The more I search the more confusing it all becomes. What about using plain shellac as a primer? And will it take the latex a long time to dry since we are keeping our house at 68 in the daytime and 65 at night? I'm afraid there isn't going to be a quick fix and I've got boxes and boxes to unpack and put on these shelves. I'm thinking of using the raw pine and just do one shelf at a time. I think the off gassing wouldn't be as much of a problem with primer and paint on one shelf so low VOC wouldn't be as necessary.

The planks aren't in yet. I'll have my husband talk to the people an a local independant paint store. I don't think we have a Sherwin Williams nearby. Then I can come back here and get opinions on what he is told.
Thanks so much for responding!

hoz49 12-11-2010 05:59 AM

Regular shellac would work but Bullseye shellac (which some call BIN) is white. The advantage is it gives you a white surface to apply the finish.

Matthewt1970 12-11-2010 10:37 AM

Shellac is gonna stink and stink bad but will work just fine as a primer over the entire wood. Any chance the boards can be primed in the garage or even outside before they are installed? Then you would only need to touch up the primer in a couple spots from being cut. You could also close off the room the shelves are in and put a fan in the window blowing out. Your temperatures are fine for latex to dry. After both the primer and finish coat a fan in the room will help drying times.

poppameth 12-11-2010 11:34 AM

Just use the Zinsser BIN product to prime the whole thing. BIN is alcohol based. They are putting enough alcohol in our gas now that they evidently aren't worried about the voc content of it. Methane from cow farts will do more harm to the environment than a little can of shellac. It will stink but it dissipates quickly. After that you could topcoat with oil or a high quality acrylic paint like P&L Accolade or BM Aura. They are hard enough when dry to give modern oils a run for their money.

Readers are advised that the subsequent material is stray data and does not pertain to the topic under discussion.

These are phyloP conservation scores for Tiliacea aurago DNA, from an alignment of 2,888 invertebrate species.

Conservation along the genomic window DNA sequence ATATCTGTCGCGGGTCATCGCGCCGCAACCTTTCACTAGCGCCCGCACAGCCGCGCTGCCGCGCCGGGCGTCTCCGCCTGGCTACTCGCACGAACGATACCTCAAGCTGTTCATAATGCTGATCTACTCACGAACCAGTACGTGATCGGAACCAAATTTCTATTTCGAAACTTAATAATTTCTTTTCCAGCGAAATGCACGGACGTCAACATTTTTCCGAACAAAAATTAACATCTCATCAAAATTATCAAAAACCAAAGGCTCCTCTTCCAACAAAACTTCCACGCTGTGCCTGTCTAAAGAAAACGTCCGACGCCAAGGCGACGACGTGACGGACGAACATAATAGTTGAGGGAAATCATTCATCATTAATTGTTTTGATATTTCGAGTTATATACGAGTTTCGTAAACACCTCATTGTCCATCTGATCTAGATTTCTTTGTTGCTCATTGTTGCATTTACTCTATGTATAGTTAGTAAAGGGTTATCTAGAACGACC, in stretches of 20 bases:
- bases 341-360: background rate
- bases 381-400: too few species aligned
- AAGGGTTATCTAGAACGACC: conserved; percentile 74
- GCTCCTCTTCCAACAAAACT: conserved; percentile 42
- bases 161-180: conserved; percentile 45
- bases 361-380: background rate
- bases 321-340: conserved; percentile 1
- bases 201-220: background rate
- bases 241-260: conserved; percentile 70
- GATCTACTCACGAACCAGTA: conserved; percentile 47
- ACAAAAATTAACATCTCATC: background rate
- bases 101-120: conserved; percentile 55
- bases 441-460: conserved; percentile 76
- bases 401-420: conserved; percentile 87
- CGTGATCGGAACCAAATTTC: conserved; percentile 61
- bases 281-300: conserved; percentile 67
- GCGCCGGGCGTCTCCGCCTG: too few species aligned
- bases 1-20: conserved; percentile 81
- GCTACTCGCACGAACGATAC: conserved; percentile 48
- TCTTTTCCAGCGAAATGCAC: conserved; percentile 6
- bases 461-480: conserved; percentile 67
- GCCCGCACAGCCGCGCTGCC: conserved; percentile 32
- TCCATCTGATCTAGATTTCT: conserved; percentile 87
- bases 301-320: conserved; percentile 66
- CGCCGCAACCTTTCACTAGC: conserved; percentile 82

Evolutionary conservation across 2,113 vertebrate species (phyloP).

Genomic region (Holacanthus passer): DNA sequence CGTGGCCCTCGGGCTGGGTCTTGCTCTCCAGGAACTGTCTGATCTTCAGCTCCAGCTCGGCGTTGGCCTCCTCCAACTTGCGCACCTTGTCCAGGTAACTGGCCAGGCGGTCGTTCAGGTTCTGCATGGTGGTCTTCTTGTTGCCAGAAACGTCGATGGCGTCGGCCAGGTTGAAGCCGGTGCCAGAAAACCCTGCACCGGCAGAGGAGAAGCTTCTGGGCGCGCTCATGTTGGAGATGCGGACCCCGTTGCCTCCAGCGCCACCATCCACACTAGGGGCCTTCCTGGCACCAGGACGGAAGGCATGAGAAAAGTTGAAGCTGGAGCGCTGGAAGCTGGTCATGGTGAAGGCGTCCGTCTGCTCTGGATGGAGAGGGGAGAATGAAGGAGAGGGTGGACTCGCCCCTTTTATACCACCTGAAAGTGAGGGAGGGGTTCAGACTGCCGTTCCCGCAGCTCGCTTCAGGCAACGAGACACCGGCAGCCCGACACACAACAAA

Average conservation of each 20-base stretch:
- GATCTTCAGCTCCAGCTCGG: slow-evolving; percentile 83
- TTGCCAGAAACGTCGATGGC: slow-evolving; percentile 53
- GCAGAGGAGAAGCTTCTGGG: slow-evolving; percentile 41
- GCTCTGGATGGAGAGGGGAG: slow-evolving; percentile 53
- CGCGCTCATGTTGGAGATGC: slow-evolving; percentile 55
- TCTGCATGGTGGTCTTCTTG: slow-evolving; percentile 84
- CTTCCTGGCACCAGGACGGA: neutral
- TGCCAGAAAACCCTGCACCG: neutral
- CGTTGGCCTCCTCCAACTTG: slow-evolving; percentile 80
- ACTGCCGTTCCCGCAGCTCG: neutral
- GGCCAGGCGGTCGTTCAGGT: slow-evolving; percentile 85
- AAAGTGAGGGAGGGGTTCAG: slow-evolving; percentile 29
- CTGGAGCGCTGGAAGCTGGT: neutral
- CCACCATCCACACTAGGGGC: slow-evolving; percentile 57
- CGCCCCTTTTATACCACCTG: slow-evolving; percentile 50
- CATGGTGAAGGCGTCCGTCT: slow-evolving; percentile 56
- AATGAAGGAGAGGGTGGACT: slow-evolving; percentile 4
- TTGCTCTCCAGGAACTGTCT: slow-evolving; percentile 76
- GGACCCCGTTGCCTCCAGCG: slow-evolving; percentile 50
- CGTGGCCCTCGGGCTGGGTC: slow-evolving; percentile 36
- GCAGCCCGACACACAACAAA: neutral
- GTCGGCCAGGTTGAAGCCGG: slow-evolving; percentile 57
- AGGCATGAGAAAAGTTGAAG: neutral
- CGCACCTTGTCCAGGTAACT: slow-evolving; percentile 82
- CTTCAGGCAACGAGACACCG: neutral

marliz 12-11-2010 09:47 PM

We are planning on doing the painting in the garage. Right now waiting for a major midwest snow storm -- the day the movers are bringing the furniture we have at our other home, which will be sold if the closing goes all right and we can get into town through the snow. The garage is insulated and has a good space heater but we will need to leave the cars in the driveway. I'm thinking seriously about doing just a shelf or two at a time and using the raw wood with a simple shelf liner for the others, so we could tie up the garage for some time. Lots of shelves!

How long does it usually take for Zinsser BIN to dry before applying the acrylic paint? Should I then wait a few weeks for the acrylic to dry before putting my books on the shelf?

We have a bannister post with a round top and I've noticed a sticky feeling to it. Is that what they call "blocking?" Eventually we need to find professional painters for the main living area with a high cathedral ceiling and the deep stairwell. The colors are pleasant, but need freshening. Otherwise I would try to do something about the sticky post top myself.